On the other hand, we might ask what it means or entails to let one’s light shine before men? Surely we must recognize that our light is only a secondary light which derives its true radiance from the light of Christ. It is our light, but it is always but a reflection of the Lord’s own brilliant light, as the moon reflects the light of the Sun. Believing this truth will certainly keep us from any pride or arrogance in fulfilling this command, but that it must be fulfilled if we are to be his co-heirs in the Kingdom is also deadly certain.

This command also means, as Jesus says, that we are to bring His light into the world precisely by the goodness of our own good deeds, and the goodness entailed here is something quite unique and very special indeed.

To understand this goodness and its powerful light, we need to refer to the subject in Matthew’s Chapter 5 that immediately precede today’s Gospel, and was our Gospel last Sunday, that is, Jesus’ teaching on the Beatitudes. Doing naturally good works is not enough to bring the light that Jesus speaks about here into our world. For this light is no mere natural light, but the supernatural glory that reflects the goodness of Christ himself, and it is His goodness that is reflected by our living out the beatitudes. This great light of Christ shines when we are poor in spirit, humble, meek, grieved by any form of evil, merciful like God, peacemakers, pure in heart, and long-suffering under persecution.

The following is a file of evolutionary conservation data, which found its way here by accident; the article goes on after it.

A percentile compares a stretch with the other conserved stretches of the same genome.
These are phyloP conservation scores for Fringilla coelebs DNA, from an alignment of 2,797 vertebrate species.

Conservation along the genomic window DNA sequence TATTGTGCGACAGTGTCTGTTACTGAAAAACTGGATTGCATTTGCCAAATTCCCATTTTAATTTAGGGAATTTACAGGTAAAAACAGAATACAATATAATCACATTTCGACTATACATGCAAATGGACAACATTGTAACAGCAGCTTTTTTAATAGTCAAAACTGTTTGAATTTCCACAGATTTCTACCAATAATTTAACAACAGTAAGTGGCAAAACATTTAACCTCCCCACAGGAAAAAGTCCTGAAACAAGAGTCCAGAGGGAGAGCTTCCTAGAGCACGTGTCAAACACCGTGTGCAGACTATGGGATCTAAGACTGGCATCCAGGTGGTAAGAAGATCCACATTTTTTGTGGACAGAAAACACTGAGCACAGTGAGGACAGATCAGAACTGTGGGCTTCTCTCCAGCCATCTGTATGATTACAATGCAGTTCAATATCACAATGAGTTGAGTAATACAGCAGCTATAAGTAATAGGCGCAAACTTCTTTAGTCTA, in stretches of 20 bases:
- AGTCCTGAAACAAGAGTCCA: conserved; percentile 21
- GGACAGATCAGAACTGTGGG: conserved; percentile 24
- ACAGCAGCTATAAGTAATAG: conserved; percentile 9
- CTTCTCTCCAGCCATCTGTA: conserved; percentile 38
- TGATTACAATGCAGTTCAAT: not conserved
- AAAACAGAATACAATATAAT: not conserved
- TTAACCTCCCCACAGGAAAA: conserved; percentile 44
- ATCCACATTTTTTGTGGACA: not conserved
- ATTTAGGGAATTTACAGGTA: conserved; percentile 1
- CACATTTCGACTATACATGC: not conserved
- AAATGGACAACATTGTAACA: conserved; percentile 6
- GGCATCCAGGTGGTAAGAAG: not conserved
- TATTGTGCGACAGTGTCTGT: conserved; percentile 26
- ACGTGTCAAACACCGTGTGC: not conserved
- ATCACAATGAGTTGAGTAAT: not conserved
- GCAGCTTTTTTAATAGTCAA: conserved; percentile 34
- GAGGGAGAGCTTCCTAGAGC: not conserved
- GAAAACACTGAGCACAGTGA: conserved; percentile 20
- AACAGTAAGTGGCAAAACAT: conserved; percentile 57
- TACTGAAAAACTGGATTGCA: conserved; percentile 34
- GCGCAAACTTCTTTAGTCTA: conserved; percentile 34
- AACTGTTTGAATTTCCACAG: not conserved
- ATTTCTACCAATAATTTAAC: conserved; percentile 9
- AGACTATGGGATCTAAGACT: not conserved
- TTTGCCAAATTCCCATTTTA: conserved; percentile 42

It is these forms of goodness that will profoundly enlighten the world, and it is these good deeds that lead others to give glory to God. They are the salt that savors, because they are so clearly beyond merely human virtue that they will be seen to have come from the Father of Lights.
So just doing naturally good works, like those of a non-believing philanthropist, does not bring the light of Jesus into the world around us.

The good works He speaks about, the good deeds through which we let our light shine before men, are above all these truly supernatural, heavenly, virtuous acts and personal qualities, and men who witness them can, if they have good hearts, recognize that we are Christ’s disciples. No one will have to tell them this fact about us at our death! And if they are good willed men, as believers, they will give glory to the Father, because they recognize that such virtues and beatitides surpass human nature and can only be a reflection of the divine goodness in the world, that supernatural goodness passing through a child of God.

Finally, recall that when Jesus was brought into the Temple for the Presentation, which we just celebrated the other day, Simeon recognized the light that had entered the world in this holy child, and he recognized it as the very glory of God. But Simeon also recognized that this same light would be opposed and just because it was the true light of God. If we reflect the light of Christ in our lives some men will give glory to the Father, but others will oppose us, as they opposed Christ; indeed, they hate the light, because their own deeds are darkness.

Either way, the light generates recognition, not disguise. This light is so powerful that it cannot be hidden, and thus others will inevitably see it. Hopefully they will also give glory to God and not persecute us, but either way, we fulfill the command of Jesus in today’s Gospel. Better for us by far when we stand before our judge that we have been a visible light that was opposed, rather than a hidden light that was not seen at all. Better for us, and better for our world.

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Categories: Homilies